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  • Writer's pictureHamilton Anti-Racism Resource Centre (HARRC)

Excessive Use of Force on Black and Racialized Communities by Police is Unacceptable.

On June 15th, 2022 the Toronto Police Service Chief of Police offered an apology to the Black community in Toronto after a report detailing the disproportionate use of Police force on the Black community and other racialized communities. Members of the Black community in Toronto “have not asked the police for anything, including an apology, instead we continue to demand political change that eliminates the need for the next apology” said No Pride In Policing Coalition. The Hamilton Centre for Civic Inclusion and the Hamilton Anti-Racism Resource Centre echo these sentiments.

Here in Hamilton, the Hamilton Police Services (HPS) is not different. In 2021, HPS released its use of force data. HCCI analyzed the data and found out that there were 446 residents who interacted with Police officers. 18% were from the Black community and 14% from multiple racialized communities. In the data provided by Police the collection of race-based data was lackluster and prior to the collection the Hamilton Police Services Board were reluctant to collect such data.

The Use of Force data from 2020 were analyzed by Dr. Ameil Joseph and Maddie Broadbank. Their analysis showed that roughly 38% of UOF incidents involving people included at least 1 racialized person. Despite making up about 19% of Hamilton’s population. Similarly, roughly 36% of all individual mentions of race (including duplications) in the use of force incident data were racialized people. Of data relating to racialized persons’ experiences of UOF, Black individuals were overrepresented; they made up 21% of all individual mentions of race and were represented in 24% of all incidents documented. Other than white individuals, Black individuals were most likely to be labeled as some form of “resistant” in descriptions of subject behaviour. Indigenous peoples were disproportionately represented in UOF incidents involving a person in crisis; a fifth of individual mentions of ‘Indigenous’ were ascribed to crisis situations. Most UOF data involving Indigenous peoples were related to behaviour; particularly, ‘person in crisis,’ ‘trespassing,’ and ‘disturbances’ made up nearly half of their occurrence types.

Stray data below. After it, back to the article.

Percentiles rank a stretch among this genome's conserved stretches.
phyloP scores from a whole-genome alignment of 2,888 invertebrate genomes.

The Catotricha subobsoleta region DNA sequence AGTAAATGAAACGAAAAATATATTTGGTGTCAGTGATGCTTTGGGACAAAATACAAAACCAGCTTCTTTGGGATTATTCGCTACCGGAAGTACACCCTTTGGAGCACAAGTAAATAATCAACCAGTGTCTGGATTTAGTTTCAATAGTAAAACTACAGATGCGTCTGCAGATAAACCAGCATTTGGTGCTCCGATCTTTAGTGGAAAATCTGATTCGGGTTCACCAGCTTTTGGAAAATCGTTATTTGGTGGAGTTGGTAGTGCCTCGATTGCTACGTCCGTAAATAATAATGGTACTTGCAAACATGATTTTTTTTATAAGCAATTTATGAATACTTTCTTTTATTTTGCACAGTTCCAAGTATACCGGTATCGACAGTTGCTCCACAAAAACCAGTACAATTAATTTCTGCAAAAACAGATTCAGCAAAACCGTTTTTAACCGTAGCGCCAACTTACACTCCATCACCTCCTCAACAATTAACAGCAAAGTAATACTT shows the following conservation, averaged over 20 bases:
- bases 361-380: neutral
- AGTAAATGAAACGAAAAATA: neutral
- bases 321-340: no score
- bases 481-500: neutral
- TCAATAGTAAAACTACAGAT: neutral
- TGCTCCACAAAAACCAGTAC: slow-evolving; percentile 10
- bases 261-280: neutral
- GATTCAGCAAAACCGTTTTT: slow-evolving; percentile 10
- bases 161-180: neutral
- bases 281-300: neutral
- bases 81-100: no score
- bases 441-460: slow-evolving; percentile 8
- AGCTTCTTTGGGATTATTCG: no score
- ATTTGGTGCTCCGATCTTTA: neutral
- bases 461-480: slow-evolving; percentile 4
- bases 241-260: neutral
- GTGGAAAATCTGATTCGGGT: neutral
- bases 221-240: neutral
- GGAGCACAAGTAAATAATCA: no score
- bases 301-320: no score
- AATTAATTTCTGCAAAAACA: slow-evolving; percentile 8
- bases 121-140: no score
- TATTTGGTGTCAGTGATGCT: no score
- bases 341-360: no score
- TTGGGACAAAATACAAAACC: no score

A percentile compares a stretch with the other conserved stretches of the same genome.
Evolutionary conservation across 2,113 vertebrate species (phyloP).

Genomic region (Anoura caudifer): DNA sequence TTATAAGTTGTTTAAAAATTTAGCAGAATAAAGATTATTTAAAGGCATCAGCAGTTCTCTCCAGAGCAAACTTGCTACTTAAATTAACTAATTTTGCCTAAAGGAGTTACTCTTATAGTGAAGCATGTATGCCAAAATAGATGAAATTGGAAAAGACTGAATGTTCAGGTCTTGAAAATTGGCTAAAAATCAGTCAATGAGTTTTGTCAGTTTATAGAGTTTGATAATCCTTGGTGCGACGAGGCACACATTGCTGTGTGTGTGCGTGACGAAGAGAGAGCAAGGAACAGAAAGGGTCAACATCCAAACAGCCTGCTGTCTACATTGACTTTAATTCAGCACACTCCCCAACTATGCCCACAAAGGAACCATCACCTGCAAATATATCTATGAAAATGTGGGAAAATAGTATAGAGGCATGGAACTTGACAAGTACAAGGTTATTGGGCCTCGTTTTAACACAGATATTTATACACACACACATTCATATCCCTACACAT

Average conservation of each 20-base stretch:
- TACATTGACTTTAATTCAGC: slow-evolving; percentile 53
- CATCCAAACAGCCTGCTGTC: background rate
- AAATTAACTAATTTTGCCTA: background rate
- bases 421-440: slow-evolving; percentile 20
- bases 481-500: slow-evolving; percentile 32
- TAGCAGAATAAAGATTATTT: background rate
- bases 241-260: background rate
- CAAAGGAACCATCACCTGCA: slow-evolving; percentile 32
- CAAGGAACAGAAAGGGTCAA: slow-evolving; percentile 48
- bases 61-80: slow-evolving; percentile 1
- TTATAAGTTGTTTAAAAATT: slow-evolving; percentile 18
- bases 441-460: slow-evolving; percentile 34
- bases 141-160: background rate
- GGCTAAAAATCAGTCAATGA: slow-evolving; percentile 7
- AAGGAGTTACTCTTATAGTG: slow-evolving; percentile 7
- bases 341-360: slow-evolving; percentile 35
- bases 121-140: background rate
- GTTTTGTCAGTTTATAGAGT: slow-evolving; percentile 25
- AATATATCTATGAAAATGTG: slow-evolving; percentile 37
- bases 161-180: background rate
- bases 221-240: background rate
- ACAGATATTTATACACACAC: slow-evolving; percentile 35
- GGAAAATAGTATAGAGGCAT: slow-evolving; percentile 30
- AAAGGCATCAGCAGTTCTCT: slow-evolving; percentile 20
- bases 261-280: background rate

In 2020, HCCI sent a detailed letter to members of Council and Members of Provincial Parliament highlighting systemic racism in policing and a lack of police accountability in the Province. Since then many elected leaders continue to dispute the very fact that systemic racism exists in Police institutions. These issues of systemic racism have been reviewed on the provincial level and recommendations from these reviews are yet to be implemented. Many of the recommendations are directed to Police Boards, Police Services and the Province (changes to the Police Act). However, most, if not all, have not been implemented.

We are calling on the Hamilton Police Services Board to start a systemic process of police accountability and oversight in consultation with communities that Police institutions and Police officers constantly harm. Consequently, we are calling on the Provincial government to change the Police Act to allow for more police accountability and community oversight. Finally, investing public funds into communities and community organizations that keep Black, Indigenous, and Racialized communities safe is essential.


Kojo Damptey - Hamilton Centre for Civic Inclusion

Lyndon George - Hamilton Anti-Racism Resource Centre

“The data Toronto police released is not new information; Black and racialized communities have been saying this for years. It’s why many in the Black community have fought to ensure the data is collected, so chiefs of police and elected leaders can no longer continue to hide from accountability.” “Whether it's Toronto or Hamilton, the data remains the same; if you are Black, police disproportionately use force. It’s not enough to simply release the data and apologize; we need it to stop.”

  • Lyndon George, Executive Director of The Hamilton Anti-Racism Resource Centre.

“Indigenous, Black, and Racialized communities have repeatedly said that Police institutions cause harm to our respective communities. In Hamilton, our municipal Council refuses to acknowledge this even when we see the data, video and results from carding to excessive use of force. We are calling for immediate police oversight and accountability informed by the communities impacted most by Police harm.

  • Kojo Damptey, Executive Director - Hamilton Centre for Civic Inclusion


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